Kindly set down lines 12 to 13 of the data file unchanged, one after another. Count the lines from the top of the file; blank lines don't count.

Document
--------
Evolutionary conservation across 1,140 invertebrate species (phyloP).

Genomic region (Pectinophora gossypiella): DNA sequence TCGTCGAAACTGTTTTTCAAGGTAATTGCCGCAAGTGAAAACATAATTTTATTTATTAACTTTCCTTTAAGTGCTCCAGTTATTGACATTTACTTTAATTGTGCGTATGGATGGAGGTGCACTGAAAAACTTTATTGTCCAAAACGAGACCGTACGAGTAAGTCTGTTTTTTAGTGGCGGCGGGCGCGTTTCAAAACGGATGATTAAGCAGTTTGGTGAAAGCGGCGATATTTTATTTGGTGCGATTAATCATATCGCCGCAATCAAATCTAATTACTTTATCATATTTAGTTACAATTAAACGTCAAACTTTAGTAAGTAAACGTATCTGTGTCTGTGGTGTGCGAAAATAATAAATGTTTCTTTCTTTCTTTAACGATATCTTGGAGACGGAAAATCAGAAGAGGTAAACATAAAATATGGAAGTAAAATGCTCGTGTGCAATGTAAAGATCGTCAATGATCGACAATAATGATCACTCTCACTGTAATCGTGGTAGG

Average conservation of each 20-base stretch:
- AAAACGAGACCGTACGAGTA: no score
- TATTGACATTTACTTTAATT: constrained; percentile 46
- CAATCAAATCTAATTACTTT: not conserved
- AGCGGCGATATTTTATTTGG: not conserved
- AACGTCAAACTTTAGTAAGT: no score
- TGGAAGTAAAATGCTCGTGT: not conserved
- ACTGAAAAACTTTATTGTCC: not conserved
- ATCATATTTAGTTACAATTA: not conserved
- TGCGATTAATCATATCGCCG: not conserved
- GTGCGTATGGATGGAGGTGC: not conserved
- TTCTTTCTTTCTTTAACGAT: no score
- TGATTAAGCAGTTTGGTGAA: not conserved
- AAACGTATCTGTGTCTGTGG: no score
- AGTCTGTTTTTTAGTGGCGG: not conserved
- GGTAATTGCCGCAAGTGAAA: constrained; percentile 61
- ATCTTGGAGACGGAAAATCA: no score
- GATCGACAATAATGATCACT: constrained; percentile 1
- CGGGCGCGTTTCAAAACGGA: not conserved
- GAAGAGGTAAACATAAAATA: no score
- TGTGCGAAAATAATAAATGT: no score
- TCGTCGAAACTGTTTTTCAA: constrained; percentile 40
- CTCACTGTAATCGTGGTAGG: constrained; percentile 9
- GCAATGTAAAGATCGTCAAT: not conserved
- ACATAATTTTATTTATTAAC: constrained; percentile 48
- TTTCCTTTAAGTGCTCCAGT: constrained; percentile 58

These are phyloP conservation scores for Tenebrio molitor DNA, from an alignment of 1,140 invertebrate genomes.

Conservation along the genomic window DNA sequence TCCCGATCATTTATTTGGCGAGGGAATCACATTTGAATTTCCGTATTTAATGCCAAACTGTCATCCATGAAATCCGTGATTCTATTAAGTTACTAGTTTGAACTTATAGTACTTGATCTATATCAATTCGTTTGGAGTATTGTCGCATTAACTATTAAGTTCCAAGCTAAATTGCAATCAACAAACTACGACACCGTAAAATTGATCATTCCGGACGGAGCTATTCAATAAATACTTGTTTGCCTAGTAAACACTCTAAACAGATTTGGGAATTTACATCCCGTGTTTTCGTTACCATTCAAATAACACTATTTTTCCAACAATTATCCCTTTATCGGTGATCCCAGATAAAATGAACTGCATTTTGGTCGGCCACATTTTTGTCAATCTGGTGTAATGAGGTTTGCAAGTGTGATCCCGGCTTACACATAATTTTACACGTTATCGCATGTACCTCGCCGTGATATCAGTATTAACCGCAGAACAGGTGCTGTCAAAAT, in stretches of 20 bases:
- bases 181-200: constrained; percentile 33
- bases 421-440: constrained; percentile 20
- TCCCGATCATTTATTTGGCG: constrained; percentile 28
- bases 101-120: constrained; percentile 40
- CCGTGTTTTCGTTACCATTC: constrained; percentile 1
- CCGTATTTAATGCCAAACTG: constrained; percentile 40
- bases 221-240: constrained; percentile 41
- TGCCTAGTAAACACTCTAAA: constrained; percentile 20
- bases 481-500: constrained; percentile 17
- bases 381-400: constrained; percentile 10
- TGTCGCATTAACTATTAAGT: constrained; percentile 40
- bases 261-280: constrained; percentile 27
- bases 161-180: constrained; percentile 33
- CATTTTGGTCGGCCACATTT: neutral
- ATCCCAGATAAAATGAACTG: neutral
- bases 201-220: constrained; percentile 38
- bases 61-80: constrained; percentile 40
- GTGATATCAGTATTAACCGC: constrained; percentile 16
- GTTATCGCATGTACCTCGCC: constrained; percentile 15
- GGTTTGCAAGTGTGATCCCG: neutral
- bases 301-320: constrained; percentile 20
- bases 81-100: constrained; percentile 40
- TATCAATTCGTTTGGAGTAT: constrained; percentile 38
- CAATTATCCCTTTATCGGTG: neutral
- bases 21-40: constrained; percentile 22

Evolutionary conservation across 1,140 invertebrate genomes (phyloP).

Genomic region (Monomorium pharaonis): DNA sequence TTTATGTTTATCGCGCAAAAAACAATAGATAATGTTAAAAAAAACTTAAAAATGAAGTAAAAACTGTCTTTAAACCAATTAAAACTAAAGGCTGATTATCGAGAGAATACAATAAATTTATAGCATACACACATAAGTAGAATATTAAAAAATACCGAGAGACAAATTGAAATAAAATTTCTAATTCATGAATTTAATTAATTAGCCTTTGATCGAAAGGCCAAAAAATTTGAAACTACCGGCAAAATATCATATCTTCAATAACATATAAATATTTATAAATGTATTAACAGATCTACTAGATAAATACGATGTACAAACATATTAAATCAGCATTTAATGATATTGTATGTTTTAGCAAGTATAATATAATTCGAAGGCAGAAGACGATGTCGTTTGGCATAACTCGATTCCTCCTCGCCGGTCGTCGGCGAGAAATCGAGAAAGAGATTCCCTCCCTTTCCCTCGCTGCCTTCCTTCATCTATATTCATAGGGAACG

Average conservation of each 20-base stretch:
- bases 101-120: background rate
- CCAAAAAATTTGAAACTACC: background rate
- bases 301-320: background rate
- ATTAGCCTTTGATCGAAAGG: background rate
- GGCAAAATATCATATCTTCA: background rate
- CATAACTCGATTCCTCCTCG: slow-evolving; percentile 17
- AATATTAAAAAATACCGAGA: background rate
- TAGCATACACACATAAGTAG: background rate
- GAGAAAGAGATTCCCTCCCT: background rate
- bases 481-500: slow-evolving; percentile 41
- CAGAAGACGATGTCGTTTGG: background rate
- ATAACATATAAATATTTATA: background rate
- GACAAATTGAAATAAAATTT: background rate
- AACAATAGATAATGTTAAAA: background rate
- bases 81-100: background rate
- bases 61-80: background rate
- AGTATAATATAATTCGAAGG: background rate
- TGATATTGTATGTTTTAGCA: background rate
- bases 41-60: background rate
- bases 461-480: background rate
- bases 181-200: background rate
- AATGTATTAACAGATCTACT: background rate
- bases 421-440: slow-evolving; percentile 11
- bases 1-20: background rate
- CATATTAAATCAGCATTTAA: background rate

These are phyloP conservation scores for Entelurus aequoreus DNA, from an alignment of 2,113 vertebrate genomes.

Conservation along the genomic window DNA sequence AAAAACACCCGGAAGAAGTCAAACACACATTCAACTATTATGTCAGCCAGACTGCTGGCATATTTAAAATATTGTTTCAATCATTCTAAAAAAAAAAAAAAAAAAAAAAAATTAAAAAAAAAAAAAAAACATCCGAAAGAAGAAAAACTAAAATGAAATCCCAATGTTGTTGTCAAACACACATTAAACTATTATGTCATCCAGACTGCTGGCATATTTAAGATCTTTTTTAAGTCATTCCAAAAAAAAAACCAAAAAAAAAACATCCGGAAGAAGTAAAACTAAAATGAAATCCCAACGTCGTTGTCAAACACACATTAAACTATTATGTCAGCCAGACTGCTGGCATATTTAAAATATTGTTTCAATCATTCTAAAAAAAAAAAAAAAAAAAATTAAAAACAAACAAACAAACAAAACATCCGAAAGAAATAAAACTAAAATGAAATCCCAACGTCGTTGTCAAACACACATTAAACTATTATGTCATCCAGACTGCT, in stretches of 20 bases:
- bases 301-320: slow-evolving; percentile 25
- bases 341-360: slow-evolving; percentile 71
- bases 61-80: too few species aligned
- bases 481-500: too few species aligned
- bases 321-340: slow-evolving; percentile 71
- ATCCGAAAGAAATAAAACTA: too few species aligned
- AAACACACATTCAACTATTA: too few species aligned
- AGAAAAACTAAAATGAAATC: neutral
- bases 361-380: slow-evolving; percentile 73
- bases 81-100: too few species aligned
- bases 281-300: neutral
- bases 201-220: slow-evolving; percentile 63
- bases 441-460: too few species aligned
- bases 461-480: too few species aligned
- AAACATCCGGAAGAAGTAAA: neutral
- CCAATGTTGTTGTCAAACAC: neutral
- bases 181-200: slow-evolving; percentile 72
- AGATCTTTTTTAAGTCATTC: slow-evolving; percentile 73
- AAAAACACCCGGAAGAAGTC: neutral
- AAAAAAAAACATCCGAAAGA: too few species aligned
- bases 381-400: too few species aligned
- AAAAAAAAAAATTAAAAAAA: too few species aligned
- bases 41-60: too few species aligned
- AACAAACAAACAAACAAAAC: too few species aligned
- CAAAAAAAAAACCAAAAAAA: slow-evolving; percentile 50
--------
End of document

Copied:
- TGCGATTAATCATATCGCCG: not conserved
- GTGCGTATGGATGGAGGTGC: not conserved